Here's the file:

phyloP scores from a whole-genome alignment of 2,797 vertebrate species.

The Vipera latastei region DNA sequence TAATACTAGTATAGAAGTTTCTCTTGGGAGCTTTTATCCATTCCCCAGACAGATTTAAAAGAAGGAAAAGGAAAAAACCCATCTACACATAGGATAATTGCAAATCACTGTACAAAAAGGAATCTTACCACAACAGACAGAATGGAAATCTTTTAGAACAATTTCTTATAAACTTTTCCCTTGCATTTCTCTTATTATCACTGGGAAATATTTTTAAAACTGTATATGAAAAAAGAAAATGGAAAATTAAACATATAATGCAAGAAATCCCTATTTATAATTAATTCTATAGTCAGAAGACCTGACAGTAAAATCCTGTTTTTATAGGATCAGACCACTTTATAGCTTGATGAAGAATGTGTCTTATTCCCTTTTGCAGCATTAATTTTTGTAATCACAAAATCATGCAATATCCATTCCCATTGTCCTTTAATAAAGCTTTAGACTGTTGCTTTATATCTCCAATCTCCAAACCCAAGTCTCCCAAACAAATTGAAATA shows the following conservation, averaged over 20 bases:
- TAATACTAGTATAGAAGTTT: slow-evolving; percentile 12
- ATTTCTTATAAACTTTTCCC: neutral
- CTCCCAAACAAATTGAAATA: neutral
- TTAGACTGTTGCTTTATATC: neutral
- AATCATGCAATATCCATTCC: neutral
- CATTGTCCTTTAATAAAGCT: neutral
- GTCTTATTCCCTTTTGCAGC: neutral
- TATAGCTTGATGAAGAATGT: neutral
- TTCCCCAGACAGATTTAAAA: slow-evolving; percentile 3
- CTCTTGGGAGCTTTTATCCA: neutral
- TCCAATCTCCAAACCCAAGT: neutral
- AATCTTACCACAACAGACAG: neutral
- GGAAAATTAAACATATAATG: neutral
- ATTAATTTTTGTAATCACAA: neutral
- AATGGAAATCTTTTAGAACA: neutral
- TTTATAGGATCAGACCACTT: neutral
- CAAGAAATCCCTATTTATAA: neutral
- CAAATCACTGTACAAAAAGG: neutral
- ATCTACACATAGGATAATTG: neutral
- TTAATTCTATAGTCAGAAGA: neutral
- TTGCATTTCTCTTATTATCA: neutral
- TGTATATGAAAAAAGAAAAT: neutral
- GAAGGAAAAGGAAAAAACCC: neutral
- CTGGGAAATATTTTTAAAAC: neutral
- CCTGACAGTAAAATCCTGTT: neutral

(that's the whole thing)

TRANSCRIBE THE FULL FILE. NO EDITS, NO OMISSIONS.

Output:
phyloP scores from a whole-genome alignment of 2,797 vertebrate species.

The Vipera latastei region DNA sequence TAATACTAGTATAGAAGTTTCTCTTGGGAGCTTTTATCCATTCCCCAGACAGATTTAAAAGAAGGAAAAGGAAAAAACCCATCTACACATAGGATAATTGCAAATCACTGTACAAAAAGGAATCTTACCACAACAGACAGAATGGAAATCTTTTAGAACAATTTCTTATAAACTTTTCCCTTGCATTTCTCTTATTATCACTGGGAAATATTTTTAAAACTGTATATGAAAAAAGAAAATGGAAAATTAAACATATAATGCAAGAAATCCCTATTTATAATTAATTCTATAGTCAGAAGACCTGACAGTAAAATCCTGTTTTTATAGGATCAGACCACTTTATAGCTTGATGAAGAATGTGTCTTATTCCCTTTTGCAGCATTAATTTTTGTAATCACAAAATCATGCAATATCCATTCCCATTGTCCTTTAATAAAGCTTTAGACTGTTGCTTTATATCTCCAATCTCCAAACCCAAGTCTCCCAAACAAATTGAAATA shows the following conservation, averaged over 20 bases:
- TAATACTAGTATAGAAGTTT: slow-evolving; percentile 12
- ATTTCTTATAAACTTTTCCC: neutral
- CTCCCAAACAAATTGAAATA: neutral
- TTAGACTGTTGCTTTATATC: neutral
- AATCATGCAATATCCATTCC: neutral
- CATTGTCCTTTAATAAAGCT: neutral
- GTCTTATTCCCTTTTGCAGC: neutral
- TATAGCTTGATGAAGAATGT: neutral
- TTCCCCAGACAGATTTAAAA: slow-evolving; percentile 3
- CTCTTGGGAGCTTTTATCCA: neutral
- TCCAATCTCCAAACCCAAGT: neutral
- AATCTTACCACAACAGACAG: neutral
- GGAAAATTAAACATATAATG: neutral
- ATTAATTTTTGTAATCACAA: neutral
- AATGGAAATCTTTTAGAACA: neutral
- TTTATAGGATCAGACCACTT: neutral
- CAAGAAATCCCTATTTATAA: neutral
- CAAATCACTGTACAAAAAGG: neutral
- ATCTACACATAGGATAATTG: neutral
- TTAATTCTATAGTCAGAAGA: neutral
- TTGCATTTCTCTTATTATCA: neutral
- TGTATATGAAAAAAGAAAAT: neutral
- GAAGGAAAAGGAAAAAACCC: neutral
- CTGGGAAATATTTTTAAAAC: neutral
- CCTGACAGTAAAATCCTGTT: neutral